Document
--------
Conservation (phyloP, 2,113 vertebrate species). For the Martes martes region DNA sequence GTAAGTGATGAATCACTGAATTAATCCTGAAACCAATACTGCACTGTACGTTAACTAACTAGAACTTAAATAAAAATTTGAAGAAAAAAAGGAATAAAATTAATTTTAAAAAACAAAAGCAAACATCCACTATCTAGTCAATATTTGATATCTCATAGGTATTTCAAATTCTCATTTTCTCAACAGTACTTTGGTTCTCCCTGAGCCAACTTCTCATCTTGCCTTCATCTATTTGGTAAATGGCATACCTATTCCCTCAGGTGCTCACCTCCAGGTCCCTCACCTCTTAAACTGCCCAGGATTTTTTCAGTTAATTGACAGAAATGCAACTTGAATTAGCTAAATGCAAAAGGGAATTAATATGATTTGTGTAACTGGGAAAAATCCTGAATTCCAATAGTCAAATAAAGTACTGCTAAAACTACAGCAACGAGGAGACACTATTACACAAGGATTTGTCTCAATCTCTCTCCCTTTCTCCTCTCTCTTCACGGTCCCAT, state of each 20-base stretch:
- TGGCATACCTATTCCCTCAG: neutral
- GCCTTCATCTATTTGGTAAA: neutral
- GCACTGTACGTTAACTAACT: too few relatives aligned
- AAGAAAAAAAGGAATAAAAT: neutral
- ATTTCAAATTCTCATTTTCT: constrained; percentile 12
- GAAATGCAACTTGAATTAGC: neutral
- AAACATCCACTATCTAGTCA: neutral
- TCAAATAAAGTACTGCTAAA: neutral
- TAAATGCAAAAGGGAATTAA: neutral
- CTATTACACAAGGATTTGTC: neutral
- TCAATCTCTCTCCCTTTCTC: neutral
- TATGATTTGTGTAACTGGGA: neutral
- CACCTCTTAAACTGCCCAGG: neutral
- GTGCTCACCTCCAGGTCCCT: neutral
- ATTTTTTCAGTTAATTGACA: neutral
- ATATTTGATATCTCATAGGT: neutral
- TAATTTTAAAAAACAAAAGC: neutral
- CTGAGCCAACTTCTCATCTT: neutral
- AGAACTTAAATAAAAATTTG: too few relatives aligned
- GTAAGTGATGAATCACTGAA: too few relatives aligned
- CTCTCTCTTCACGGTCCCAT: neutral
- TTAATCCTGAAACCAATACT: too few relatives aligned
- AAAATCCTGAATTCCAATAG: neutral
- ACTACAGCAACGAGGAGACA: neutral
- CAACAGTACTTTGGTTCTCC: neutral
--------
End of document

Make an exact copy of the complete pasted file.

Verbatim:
Conservation (phyloP, 2,113 vertebrate species). For the Martes martes region DNA sequence GTAAGTGATGAATCACTGAATTAATCCTGAAACCAATACTGCACTGTACGTTAACTAACTAGAACTTAAATAAAAATTTGAAGAAAAAAAGGAATAAAATTAATTTTAAAAAACAAAAGCAAACATCCACTATCTAGTCAATATTTGATATCTCATAGGTATTTCAAATTCTCATTTTCTCAACAGTACTTTGGTTCTCCCTGAGCCAACTTCTCATCTTGCCTTCATCTATTTGGTAAATGGCATACCTATTCCCTCAGGTGCTCACCTCCAGGTCCCTCACCTCTTAAACTGCCCAGGATTTTTTCAGTTAATTGACAGAAATGCAACTTGAATTAGCTAAATGCAAAAGGGAATTAATATGATTTGTGTAACTGGGAAAAATCCTGAATTCCAATAGTCAAATAAAGTACTGCTAAAACTACAGCAACGAGGAGACACTATTACACAAGGATTTGTCTCAATCTCTCTCCCTTTCTCCTCTCTCTTCACGGTCCCAT, state of each 20-base stretch:
- TGGCATACCTATTCCCTCAG: neutral
- GCCTTCATCTATTTGGTAAA: neutral
- GCACTGTACGTTAACTAACT: too few relatives aligned
- AAGAAAAAAAGGAATAAAAT: neutral
- ATTTCAAATTCTCATTTTCT: constrained; percentile 12
- GAAATGCAACTTGAATTAGC: neutral
- AAACATCCACTATCTAGTCA: neutral
- TCAAATAAAGTACTGCTAAA: neutral
- TAAATGCAAAAGGGAATTAA: neutral
- CTATTACACAAGGATTTGTC: neutral
- TCAATCTCTCTCCCTTTCTC: neutral
- TATGATTTGTGTAACTGGGA: neutral
- CACCTCTTAAACTGCCCAGG: neutral
- GTGCTCACCTCCAGGTCCCT: neutral
- ATTTTTTCAGTTAATTGACA: neutral
- ATATTTGATATCTCATAGGT: neutral
- TAATTTTAAAAAACAAAAGC: neutral
- CTGAGCCAACTTCTCATCTT: neutral
- AGAACTTAAATAAAAATTTG: too few relatives aligned
- GTAAGTGATGAATCACTGAA: too few relatives aligned
- CTCTCTCTTCACGGTCCCAT: neutral
- TTAATCCTGAAACCAATACT: too few relatives aligned
- AAAATCCTGAATTCCAATAG: neutral
- ACTACAGCAACGAGGAGACA: neutral
- CAACAGTACTTTGGTTCTCC: neutral